Whenever you need more power to run equipment, you might consider using extension leads. However, depending on what you’re plugging in, these can be highly dangerous. Follow these tips to ensure safety whenever you use your extension leads.

Usage Guidelines For Extension Cords

Don’t stretch the cord beyond its length guideline. Stretching the cord increases the voltage drop.

Don’t plug extension cords together

Whenever you plug multiple extension cords together, you’re creating a complex circuit. This adds to the impedance of the circuit, putting additional strain on the outlet and increasing the risk of a fire.

Don’t use damaged cords

If an extension lead is damaged—whether it’s frayed, kinked, or pinched between surfaces—don’t use it. In addition to the risk of a shock or fire, damaged leads will deliver a poor charge and cause your equipment to perform poorly.

Never use electrical cords for long-term wiring

Extension leads aren’t designed for permanent installation. The conductors inside may be exposed, and the extension lead may not have its own circuit breaker. Instead, wire your equipment with permanent electrical cable and install a dedicated breaker in a circuit panel.

Avoid Connecting Larger Appliances to the Extension Cord

Do not connect heavy appliances to the extension lead, like freezers, refrigerators, and washing machines. These have high current demands, which cause power drops and voltage drops across the entire lead. Also, the strain from struggling to deliver power to these heavy devices can break leads and cause dangerous voltage spikes.

Avoid metal fasteners to secure cords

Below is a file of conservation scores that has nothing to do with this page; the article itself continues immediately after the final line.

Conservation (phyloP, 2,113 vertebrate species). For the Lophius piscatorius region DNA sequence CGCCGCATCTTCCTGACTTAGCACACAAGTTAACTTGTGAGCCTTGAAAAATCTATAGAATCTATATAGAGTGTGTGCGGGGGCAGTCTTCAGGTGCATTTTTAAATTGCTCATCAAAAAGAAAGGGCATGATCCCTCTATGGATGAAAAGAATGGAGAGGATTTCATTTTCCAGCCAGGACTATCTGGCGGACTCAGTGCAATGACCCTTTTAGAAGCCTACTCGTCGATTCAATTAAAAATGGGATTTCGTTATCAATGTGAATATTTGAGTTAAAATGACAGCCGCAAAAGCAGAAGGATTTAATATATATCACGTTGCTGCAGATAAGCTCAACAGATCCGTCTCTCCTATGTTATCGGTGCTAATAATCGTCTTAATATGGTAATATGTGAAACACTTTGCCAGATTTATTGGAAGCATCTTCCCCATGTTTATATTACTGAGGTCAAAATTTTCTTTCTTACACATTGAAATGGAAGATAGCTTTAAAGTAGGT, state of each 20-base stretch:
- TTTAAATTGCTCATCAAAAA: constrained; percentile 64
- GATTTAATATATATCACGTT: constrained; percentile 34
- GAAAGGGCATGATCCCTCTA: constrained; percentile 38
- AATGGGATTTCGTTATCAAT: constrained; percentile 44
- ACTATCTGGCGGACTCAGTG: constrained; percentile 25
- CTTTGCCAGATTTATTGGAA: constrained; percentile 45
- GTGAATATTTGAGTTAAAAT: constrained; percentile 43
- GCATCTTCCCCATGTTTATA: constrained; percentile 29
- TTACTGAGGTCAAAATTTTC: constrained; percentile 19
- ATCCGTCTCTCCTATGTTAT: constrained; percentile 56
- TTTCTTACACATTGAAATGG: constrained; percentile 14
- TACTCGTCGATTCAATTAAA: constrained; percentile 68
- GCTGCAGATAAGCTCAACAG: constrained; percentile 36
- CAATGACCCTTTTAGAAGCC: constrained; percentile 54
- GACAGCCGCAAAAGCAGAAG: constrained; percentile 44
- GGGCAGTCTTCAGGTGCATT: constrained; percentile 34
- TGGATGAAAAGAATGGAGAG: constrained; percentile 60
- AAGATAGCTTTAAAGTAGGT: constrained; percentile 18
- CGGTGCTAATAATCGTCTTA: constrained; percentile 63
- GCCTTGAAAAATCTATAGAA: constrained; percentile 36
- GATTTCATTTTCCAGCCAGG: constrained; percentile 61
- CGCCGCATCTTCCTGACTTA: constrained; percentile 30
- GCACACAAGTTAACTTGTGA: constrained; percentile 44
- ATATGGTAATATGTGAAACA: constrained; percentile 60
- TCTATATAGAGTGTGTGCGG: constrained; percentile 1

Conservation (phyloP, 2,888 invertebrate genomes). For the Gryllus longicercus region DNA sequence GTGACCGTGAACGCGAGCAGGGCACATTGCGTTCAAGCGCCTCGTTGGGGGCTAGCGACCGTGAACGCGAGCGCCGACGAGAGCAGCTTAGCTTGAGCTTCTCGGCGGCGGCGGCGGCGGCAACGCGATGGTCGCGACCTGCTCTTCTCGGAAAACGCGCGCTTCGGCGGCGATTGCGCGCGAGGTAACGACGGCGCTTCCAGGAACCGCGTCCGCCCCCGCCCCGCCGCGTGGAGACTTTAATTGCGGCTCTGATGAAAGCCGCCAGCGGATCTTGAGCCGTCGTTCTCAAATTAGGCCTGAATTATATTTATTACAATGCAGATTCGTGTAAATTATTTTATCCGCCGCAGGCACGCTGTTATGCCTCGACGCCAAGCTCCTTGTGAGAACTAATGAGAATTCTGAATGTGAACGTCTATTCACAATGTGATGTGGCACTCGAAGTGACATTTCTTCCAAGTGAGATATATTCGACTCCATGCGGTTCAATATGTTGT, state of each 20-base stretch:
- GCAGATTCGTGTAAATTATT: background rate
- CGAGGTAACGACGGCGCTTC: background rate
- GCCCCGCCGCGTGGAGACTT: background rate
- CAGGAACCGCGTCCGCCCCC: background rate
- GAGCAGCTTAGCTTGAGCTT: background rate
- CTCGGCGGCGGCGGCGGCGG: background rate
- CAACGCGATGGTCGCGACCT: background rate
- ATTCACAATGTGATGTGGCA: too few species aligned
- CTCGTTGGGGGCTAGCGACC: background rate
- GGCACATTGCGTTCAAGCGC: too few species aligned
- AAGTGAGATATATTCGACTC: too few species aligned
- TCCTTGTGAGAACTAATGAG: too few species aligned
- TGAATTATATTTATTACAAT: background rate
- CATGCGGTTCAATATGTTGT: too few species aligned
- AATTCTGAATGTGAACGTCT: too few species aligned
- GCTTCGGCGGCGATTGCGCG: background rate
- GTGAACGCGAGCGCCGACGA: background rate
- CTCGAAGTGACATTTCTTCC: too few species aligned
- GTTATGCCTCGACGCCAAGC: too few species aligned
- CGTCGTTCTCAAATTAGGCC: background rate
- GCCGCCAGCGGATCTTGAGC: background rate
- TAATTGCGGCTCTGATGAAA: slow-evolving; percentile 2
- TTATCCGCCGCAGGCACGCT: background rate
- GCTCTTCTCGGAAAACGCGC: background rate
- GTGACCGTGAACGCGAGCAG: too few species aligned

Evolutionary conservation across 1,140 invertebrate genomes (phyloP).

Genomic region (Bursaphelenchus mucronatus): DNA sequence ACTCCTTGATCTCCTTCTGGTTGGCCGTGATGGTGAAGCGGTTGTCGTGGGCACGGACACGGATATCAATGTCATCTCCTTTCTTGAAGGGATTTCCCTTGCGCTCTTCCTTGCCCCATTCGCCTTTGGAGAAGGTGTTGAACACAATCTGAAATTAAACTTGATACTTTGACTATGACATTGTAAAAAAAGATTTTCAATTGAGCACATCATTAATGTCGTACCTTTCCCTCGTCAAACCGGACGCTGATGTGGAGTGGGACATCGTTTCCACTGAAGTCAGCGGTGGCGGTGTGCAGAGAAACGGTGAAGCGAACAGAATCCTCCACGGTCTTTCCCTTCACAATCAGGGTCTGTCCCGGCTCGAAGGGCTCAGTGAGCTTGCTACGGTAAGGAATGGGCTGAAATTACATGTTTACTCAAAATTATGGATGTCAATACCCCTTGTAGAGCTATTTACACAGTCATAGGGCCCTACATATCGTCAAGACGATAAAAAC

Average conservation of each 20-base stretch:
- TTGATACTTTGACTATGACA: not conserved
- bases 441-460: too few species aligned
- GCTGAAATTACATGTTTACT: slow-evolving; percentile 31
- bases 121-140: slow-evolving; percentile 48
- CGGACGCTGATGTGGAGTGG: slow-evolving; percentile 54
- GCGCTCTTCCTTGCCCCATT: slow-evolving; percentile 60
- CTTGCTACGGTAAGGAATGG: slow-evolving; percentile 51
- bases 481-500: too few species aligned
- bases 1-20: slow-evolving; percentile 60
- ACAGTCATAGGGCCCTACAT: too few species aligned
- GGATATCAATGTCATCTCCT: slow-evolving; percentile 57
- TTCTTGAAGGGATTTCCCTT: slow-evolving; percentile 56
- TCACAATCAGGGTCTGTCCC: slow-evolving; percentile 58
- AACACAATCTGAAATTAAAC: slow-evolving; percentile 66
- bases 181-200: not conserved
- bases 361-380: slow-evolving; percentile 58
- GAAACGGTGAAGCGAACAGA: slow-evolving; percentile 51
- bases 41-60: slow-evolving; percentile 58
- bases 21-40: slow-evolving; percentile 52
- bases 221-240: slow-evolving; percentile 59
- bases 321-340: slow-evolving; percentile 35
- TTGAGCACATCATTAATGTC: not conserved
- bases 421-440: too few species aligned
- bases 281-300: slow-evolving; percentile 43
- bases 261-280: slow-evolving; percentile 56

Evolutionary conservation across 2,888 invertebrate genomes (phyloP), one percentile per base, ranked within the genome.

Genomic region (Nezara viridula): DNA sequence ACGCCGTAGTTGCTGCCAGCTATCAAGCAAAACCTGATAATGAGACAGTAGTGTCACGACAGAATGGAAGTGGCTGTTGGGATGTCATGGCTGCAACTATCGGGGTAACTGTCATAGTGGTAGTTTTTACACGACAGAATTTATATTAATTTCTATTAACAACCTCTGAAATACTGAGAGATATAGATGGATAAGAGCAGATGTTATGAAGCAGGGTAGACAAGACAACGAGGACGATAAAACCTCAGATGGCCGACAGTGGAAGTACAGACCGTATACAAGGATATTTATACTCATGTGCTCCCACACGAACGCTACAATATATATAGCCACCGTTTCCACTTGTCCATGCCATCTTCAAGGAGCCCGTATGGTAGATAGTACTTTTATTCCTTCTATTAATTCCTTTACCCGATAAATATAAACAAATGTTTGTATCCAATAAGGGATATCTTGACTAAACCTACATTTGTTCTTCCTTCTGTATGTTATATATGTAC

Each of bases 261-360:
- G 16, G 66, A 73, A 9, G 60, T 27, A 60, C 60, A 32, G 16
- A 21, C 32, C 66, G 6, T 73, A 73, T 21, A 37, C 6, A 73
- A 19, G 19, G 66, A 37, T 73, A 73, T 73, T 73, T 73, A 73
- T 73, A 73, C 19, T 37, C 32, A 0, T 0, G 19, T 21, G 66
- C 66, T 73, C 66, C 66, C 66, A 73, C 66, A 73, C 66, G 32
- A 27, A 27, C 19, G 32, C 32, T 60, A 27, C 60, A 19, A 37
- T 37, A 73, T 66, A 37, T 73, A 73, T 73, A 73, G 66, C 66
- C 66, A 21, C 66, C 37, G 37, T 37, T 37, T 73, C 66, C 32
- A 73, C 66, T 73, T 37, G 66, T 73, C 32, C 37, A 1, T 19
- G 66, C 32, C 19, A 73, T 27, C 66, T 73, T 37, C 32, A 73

Do not use staples, nails, or anything else that poses an electrical hazard to secure your extension lead to a surface. Instead, use hooks or clasps that can be securely fastened without using tools.

Cords should not be placed through doorways

To prevent people from tripping over the lead, ensure that the cord is not dragged across pathways or placed through doorways, as this could cause a trip hazard.

Avoid utilizing extension cords next to heat sources, water, or busy areas

Like all materials, electricity doesn’t like water. Therefore, avoid placing your extension lead near water-based areas. Also, due to the effects of heat on plastic, nylon, and other materials, it’s not safe to place extension leads in areas that are regularly exposed to sunlight or heat.

Check the label if its for Indoor or Outdoor

Check the label to determine whether your extension lead is suitable for outdoor or indoor use. If you intend to use the lead outdoors but bought one that was intended for indoor use, then you may be susceptible to electrical shocks and power cuts caused by windy conditions. For outdoor use, an outdoor type cord with a sturdier insulation is required to withstand wind and moisture.

Use of extension cables requires adherence to safety regulations. In some circumstances, such as those involving a power outage or when a circuit breaker has been shut off, you should never use an extension cord.

If you’re searching for high-quality and certified extension leads, I strongly suggest the T12 Series Travel Adapter of IBlockCube. This type of extension lead has passed CE, FCC, UKCA and RoHS certifications.

It has built-in overload protection and anti-surge protection, using 100% pure, high-quality, durable copper wire to ensure the safety of you, your family and electrical appliances.

Therefore, if you want your property to be fully protected from any electrical hazard, be sure you check iBlockCube Extension Lead right away!

Stanley Briyce

Stanley (stanley@gadgetadvisor.com)

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